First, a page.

Twin sleep-sleeping in the body,
sullen at never waking. Oh child
beyond toes and fingers,
eyes listing to port and starboard
so small when a mother
bled you to water in the doctor’s
makeshift office. Or never bled:
you left lodged in the body
of the twinless twin. The months
she gobbled you cell by cell,
but never quite finished.
In your sister’s body the tiny useless
extra womb, a third eye covered
with skin or bone, a clot of yellow fat.
One lash sprouting mid-forehead,
plucked like an ordinary stray hair.
A crust of baby teeth beneath the teeth
that bite into the nightly ear of corn.
Voice curled in the left ear like a snail.
Rim of ear a shadow beneath first neckskin,
then shoulderskin, caught beneath the ribs
the way one eye of a flounder
will travel the long flat country of fish
lost deep and blind in the body a lifetime.
THE DAUGHTER OF NO ONE
A gold crown lifted and left in the forest.
A black dog with a secret.
Reeds braided into a basket filled with tobacco leaves. Like
postcards from a voyage to the New World.
Hard water clogging tap, drain, the shower where you will never get clean.
The tobacco leaves lie down like a carpet.
In the jungle’s green yellow: animals cackle and hoot, stealing the girl child.
She learns to tear meat with her sharp baby teeth.
The Daughter of No One
In the left-hand doorway
touches a finger to her lips
Her face is a dried apple of sorrow.
Not the apples the terror trees
tossed at us, Scarecrow.
Here is a box of parts for the asking:
heart that looks like velvet
but is red fur, matted, a smell of flesh rising.
If you want this story, you must bargain me down.
a suitcase, stored for months,
will shift and sigh without warning
Will shift and sigh over the hard bargain
the delicate Ah--
Half a cough, an ahem of pleasure.
Spelled out like an alphabet
A calendar in x’s and y’s.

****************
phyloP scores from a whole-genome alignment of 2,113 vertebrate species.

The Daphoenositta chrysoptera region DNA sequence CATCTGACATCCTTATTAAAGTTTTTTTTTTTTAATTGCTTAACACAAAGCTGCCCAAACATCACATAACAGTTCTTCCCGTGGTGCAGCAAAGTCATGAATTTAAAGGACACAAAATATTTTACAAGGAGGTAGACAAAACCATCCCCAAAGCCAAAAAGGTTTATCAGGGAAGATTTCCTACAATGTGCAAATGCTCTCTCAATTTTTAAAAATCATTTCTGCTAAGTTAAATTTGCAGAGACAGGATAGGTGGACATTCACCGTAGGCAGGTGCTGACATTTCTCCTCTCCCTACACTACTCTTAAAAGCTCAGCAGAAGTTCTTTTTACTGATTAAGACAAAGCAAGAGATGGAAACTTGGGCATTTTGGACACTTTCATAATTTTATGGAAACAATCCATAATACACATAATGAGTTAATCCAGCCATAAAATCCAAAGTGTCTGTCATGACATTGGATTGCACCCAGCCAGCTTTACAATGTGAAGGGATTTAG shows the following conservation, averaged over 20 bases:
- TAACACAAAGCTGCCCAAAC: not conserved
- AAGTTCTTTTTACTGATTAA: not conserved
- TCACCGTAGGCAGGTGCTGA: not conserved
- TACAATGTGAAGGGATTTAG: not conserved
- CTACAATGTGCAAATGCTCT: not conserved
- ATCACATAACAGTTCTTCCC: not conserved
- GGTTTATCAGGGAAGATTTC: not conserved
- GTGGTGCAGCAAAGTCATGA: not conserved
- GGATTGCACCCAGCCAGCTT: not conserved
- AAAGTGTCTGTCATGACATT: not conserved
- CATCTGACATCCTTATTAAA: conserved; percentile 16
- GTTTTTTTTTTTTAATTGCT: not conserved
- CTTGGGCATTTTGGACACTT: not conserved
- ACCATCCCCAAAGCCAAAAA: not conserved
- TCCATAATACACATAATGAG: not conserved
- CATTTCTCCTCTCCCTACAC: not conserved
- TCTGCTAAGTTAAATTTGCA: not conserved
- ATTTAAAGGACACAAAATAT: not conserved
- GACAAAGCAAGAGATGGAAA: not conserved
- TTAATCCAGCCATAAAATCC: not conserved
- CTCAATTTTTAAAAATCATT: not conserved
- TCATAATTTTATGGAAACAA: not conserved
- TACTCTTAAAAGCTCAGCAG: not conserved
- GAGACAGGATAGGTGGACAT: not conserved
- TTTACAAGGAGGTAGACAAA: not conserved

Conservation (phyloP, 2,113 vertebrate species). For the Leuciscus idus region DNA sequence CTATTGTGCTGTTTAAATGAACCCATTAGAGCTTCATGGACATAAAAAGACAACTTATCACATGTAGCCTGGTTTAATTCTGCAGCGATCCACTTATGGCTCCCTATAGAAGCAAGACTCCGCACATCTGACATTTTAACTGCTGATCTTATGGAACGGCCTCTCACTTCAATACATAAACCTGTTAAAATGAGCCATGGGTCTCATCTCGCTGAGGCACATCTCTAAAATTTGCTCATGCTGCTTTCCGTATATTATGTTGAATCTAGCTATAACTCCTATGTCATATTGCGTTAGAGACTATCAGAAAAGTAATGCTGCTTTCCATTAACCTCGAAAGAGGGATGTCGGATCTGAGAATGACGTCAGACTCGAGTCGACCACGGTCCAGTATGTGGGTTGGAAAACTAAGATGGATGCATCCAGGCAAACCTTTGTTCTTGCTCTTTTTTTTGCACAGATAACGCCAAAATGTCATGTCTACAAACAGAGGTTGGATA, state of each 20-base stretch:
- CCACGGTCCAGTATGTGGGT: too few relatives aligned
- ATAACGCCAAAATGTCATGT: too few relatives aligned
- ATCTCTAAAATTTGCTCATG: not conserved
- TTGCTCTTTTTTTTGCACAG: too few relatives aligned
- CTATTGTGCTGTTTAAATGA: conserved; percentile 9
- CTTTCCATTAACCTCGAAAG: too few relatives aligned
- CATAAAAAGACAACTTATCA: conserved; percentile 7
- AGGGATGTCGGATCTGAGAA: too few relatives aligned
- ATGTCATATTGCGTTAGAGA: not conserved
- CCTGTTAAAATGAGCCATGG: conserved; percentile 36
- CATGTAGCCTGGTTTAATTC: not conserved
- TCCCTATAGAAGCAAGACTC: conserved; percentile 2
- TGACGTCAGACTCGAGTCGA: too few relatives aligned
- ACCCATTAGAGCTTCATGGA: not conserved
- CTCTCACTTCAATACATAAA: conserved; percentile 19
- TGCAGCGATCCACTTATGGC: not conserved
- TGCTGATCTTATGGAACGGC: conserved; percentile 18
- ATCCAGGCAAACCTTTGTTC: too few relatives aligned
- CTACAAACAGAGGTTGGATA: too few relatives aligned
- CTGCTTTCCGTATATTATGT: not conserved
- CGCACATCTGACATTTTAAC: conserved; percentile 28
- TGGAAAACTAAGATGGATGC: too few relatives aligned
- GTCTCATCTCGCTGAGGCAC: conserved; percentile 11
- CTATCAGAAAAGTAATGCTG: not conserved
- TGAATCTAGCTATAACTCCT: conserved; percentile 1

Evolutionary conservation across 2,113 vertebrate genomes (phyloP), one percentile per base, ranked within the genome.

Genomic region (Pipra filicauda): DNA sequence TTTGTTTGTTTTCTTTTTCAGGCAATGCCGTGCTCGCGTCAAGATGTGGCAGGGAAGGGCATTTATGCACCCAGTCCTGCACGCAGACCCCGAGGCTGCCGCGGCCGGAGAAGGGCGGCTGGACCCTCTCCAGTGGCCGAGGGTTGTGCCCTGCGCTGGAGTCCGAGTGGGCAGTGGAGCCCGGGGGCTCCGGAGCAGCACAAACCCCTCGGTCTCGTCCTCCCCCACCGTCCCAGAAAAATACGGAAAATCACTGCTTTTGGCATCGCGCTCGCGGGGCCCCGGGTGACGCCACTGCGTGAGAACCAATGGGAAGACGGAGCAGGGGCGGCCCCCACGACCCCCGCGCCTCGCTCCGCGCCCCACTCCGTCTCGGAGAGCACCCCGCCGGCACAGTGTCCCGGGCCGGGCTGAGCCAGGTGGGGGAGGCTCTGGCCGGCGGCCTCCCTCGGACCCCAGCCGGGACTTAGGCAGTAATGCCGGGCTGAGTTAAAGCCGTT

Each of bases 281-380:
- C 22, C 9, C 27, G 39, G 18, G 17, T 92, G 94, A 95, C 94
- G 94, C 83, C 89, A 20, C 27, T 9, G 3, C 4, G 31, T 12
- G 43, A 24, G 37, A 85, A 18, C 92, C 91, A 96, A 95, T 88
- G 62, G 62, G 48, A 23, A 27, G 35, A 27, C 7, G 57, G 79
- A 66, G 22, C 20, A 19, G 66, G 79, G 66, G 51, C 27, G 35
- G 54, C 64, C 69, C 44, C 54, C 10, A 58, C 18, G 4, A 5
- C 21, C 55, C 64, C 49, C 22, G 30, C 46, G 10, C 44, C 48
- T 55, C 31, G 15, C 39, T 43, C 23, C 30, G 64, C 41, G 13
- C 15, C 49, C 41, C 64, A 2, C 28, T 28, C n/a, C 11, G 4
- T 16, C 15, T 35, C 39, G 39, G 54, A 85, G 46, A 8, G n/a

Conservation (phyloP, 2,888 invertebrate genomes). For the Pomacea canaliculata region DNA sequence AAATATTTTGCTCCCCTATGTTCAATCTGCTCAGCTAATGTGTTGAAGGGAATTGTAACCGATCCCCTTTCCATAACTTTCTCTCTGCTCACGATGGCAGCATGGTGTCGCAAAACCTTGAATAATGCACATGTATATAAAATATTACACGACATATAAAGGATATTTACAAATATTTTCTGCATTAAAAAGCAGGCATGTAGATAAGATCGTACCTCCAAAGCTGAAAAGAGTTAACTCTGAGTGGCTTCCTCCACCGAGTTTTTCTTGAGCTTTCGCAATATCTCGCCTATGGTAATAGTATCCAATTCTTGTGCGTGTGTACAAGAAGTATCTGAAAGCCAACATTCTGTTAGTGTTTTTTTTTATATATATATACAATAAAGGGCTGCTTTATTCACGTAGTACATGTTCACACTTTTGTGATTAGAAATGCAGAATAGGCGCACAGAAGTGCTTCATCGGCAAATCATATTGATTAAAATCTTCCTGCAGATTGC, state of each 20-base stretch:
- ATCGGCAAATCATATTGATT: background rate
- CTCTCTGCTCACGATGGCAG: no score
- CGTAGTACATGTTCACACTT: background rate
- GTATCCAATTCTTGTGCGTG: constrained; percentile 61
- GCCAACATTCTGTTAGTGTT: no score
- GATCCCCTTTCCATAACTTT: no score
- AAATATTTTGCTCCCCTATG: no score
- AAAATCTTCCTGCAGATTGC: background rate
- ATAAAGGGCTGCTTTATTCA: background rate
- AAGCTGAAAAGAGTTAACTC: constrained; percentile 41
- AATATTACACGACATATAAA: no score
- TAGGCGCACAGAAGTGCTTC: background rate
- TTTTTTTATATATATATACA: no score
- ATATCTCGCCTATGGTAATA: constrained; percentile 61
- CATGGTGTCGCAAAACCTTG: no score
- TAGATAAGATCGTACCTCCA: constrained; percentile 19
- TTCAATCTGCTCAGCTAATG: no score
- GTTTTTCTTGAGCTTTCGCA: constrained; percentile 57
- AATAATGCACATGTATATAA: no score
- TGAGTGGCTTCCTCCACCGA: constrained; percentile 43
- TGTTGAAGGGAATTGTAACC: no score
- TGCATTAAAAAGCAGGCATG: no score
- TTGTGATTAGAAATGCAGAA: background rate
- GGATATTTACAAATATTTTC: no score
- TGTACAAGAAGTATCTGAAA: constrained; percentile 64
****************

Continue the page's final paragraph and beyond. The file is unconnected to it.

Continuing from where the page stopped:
Here are the rules for dreaming:
a schedule for the day after sleeping.
Clap of thunder, yellow stream of
dust, rough oval of sweat
on a man’s gray shirt .
Yellow rose on the bank.
on the bank of the creek thick with blood.
dragged out the cellar door.
I had flesh beneath my fingernails. I had
sinew caught between my teeth.
Flat, the world pressed out of breath. Breathing:
O, sigh me back to sorrow
I am so sick of tomorrow.
Bring me a feather, a leaf, a bowl
filled with jelly.
Whistle, purse, castigate, loll. O, my helpless one,
your life, your silly life. I am the milly-
molly of your strongest desire, your
Red ribbon on a girl’s tender neck.
Not cloth, but blood. O let
the head not topple, let
the red be anything but.
Seven golden curls: give one to each brother.
the gathering -- I am sick
of my bag of tricks--
clouds. Soft as velvet
the shrinking map of discovery
where white horses
ride the sea down to sand.
* * *
Janet McAdams' collection of poetry, The Island of Lost Luggage, won an American Book Award in 2001. Her poems have appeared in Salt, TriQuarterly, the Kenyon Review, and other journals. She grew up in Tuscaloosa, Alabama, and is a member of the Wordcraft Circle of Native Writers.